Unique Educational Opportunities

Internal Medicine  |  Pediatrics  |  Medicine-PediatricsQuality Improvement

An abundance of teaching conferences augment extensive hands-on education at UC San Diego.

Internal Medicine

At UC San Diego Medical Center in Hillcrest and at the VA San Diego Healthcare System Medical Center, we have a variety of teaching conferences. At the Hillcrest campus, we have Morning Teaching Conference 4 days per week. The format is case based; one resident will present a recent case he/she has recently encountered. The chief resident then leads a discussion focusing on the differential diagnosis and/or management. In addition, one of our general hospitalists or one of our teaching attendings (usually a sub-specialist or physician-scientist) will present a topic with focused discussion afterwards. This is a well-attended conference by all ward residents, consult residents, medical students, and faculty.

Internal medicine training in UC San Diego Medcine-Pediatrics Residency Program.

Medicine Grand Rounds are held once a week on Wednesday mornings, where faculty and housestaff meet together at the UC San Diego School of Medicine campus in La Jolla to hear speakers who are nationally recognized in their fields of expertise. The conference is also streamed live to the Hillcrest campus for those unable to attend in person.

Noontime at the medical centers features a lecture series for the housestaff. Morbidity and Mortality conference is held on Tuesdays at the Hillcrest campus and on Wednesdays at the VA Medical Center. Noon conferences other days feature a lecture series that covers topics related to those covered that same week at Friday School. On two of the four Fridays in a given month, all interns on inpatient rotations are excused for the afternoon to attend this didactic curriculum. For the residents on outpatient rotations, Friday School is held every week.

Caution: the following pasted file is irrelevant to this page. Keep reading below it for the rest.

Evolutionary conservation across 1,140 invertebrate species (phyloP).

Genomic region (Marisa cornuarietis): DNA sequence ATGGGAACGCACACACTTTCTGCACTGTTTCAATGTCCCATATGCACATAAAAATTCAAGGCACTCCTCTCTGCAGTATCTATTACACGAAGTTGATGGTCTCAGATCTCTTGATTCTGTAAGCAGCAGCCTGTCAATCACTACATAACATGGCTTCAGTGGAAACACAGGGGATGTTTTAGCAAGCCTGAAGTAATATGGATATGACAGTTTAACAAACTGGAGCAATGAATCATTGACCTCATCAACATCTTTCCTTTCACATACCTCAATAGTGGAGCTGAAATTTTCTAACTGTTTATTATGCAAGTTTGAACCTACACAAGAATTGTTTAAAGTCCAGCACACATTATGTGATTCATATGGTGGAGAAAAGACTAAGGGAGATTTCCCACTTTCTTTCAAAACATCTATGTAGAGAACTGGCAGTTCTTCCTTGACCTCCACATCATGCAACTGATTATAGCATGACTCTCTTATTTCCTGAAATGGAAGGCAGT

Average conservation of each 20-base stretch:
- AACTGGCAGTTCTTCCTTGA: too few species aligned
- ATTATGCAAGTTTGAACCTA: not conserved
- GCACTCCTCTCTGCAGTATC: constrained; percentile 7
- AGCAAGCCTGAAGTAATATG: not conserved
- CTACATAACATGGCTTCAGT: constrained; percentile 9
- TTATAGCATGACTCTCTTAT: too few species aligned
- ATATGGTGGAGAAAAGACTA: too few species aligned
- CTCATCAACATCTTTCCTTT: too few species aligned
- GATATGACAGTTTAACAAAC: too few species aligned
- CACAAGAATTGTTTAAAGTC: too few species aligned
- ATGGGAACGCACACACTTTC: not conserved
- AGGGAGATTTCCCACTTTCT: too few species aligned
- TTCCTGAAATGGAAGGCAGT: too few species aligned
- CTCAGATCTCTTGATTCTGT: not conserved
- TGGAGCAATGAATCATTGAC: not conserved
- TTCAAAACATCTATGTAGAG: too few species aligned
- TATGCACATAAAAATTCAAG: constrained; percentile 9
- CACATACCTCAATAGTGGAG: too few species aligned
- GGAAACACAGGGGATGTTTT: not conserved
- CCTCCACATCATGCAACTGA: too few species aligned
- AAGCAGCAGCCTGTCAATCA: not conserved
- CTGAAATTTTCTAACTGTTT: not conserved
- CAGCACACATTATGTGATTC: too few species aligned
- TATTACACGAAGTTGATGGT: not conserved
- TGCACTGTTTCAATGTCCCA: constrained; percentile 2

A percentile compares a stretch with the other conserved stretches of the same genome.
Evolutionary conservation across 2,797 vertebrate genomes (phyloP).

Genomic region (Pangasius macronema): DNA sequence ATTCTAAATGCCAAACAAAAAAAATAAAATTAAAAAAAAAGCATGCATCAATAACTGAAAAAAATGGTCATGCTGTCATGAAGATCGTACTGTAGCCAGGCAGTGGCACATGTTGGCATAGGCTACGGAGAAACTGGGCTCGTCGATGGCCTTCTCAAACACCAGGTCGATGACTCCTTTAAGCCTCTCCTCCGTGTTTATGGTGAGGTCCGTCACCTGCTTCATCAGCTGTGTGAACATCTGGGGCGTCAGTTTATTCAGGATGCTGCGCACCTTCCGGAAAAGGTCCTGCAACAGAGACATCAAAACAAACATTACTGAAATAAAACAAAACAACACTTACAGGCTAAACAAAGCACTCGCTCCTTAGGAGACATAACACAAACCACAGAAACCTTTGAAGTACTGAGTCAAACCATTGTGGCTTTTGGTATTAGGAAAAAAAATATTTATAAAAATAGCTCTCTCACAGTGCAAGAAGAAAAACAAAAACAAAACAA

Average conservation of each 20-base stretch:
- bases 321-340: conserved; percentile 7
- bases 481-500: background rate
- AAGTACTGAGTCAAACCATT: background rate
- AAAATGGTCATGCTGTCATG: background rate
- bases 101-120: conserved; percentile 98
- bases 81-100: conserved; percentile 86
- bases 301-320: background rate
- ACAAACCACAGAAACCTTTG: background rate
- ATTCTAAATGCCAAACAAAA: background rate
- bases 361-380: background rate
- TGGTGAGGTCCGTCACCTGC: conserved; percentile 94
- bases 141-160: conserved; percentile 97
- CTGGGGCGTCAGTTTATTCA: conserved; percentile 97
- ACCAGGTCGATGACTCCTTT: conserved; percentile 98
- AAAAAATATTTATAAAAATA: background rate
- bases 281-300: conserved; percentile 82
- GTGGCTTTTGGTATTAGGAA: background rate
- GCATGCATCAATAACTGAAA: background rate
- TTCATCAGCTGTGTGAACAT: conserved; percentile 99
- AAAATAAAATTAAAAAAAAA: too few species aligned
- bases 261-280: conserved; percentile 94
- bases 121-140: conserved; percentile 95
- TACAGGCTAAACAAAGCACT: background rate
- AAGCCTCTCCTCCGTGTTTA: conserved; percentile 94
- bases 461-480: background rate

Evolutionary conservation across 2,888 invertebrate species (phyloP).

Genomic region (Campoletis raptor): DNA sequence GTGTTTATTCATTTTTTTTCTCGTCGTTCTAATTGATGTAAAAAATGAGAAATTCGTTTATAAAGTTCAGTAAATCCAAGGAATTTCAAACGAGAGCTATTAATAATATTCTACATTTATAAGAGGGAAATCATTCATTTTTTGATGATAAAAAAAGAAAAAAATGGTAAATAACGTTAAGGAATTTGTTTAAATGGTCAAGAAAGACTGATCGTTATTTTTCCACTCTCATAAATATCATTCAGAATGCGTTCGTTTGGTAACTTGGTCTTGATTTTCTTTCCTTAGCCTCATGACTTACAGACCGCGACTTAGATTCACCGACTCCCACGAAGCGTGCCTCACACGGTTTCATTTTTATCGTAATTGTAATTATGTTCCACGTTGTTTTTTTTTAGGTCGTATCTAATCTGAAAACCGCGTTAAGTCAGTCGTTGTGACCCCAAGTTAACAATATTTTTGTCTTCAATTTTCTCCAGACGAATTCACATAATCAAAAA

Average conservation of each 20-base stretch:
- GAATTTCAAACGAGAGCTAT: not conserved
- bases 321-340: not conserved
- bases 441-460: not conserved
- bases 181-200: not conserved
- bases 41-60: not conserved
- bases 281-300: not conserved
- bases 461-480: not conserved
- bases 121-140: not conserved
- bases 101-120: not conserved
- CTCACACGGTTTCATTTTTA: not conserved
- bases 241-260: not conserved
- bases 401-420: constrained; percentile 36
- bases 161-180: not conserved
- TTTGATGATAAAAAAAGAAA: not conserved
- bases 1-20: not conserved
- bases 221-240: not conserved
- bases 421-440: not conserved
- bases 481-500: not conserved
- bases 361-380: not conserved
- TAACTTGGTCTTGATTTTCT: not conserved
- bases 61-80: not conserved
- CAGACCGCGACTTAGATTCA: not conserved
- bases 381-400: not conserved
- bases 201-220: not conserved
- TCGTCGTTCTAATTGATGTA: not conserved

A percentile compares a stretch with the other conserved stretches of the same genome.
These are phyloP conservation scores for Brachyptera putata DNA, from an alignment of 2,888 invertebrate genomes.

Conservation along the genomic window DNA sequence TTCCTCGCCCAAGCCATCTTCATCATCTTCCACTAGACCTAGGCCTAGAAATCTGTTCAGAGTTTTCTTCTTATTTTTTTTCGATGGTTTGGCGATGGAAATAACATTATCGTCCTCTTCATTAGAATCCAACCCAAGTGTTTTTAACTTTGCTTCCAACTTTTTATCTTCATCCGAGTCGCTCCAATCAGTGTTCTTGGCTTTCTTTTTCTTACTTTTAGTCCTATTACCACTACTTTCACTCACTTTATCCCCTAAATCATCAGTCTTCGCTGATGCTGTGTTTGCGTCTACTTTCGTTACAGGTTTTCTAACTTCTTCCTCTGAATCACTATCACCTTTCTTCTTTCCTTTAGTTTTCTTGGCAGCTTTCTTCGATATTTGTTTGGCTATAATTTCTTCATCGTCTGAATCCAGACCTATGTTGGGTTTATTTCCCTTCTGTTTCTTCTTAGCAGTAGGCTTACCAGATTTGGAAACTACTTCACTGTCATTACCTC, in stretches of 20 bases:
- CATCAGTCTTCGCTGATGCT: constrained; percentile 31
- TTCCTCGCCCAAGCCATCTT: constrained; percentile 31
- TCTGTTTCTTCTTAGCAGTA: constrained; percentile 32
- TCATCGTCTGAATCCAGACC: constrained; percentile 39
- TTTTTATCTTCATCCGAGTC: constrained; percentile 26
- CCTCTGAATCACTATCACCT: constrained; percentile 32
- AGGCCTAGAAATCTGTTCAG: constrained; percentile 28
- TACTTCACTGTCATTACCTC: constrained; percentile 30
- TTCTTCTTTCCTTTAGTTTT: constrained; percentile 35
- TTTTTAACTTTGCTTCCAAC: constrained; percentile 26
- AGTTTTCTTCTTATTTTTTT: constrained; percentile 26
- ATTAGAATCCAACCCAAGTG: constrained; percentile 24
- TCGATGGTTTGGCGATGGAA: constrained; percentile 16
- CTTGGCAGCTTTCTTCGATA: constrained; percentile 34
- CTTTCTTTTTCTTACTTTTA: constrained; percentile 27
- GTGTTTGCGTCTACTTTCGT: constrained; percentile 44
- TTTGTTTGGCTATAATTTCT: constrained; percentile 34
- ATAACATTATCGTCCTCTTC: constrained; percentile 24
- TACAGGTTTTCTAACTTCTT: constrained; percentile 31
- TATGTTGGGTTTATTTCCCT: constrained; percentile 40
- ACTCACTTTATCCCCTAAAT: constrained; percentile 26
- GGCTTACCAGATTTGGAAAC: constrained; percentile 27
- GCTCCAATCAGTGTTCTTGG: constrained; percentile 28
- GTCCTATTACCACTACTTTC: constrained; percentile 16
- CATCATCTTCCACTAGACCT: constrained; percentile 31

Intern Report is held once weekly at noon at both the VA Medical Center and the Hillcrest campus. This provides a low-stress environment for high-yield learning amongst our program’s future residents.

Assorted other conferences and conference topics include Evidence-Based Medicine, where a resident presents a clinical question and his/her subsequent literature search in PICO format. The program also holds a Master Clinician Series approximately once per month. In this conference, the tables are turned as an attending is put on the spot and asked to work through a case. He/she is presented with piecemeal information about a case, and the residents learn as the attending “thinks out loud” and arrives at the diagnosis. Lastly, senior resident journal clubs are also featured as well.

In our medicine and medicine-pediatrics continuity clinics, residents go through an ambulatory curriculum on common outpatient topics and standards of care. These are done in a case format which is passed out a week in advance and then discussed with a faculty member during the continuity session each week.


In pediatrics, Morning Report occurs 3 days per week and is attended by all housestaff and medical students, as well as faculty. On two of the days, an interesting case from the wards is presented, for which the differential diagnosis and management are discussed. The other days focus on either an evidence-based medicine question presented by a house officer or an interesting case discussion presented by the chief residents.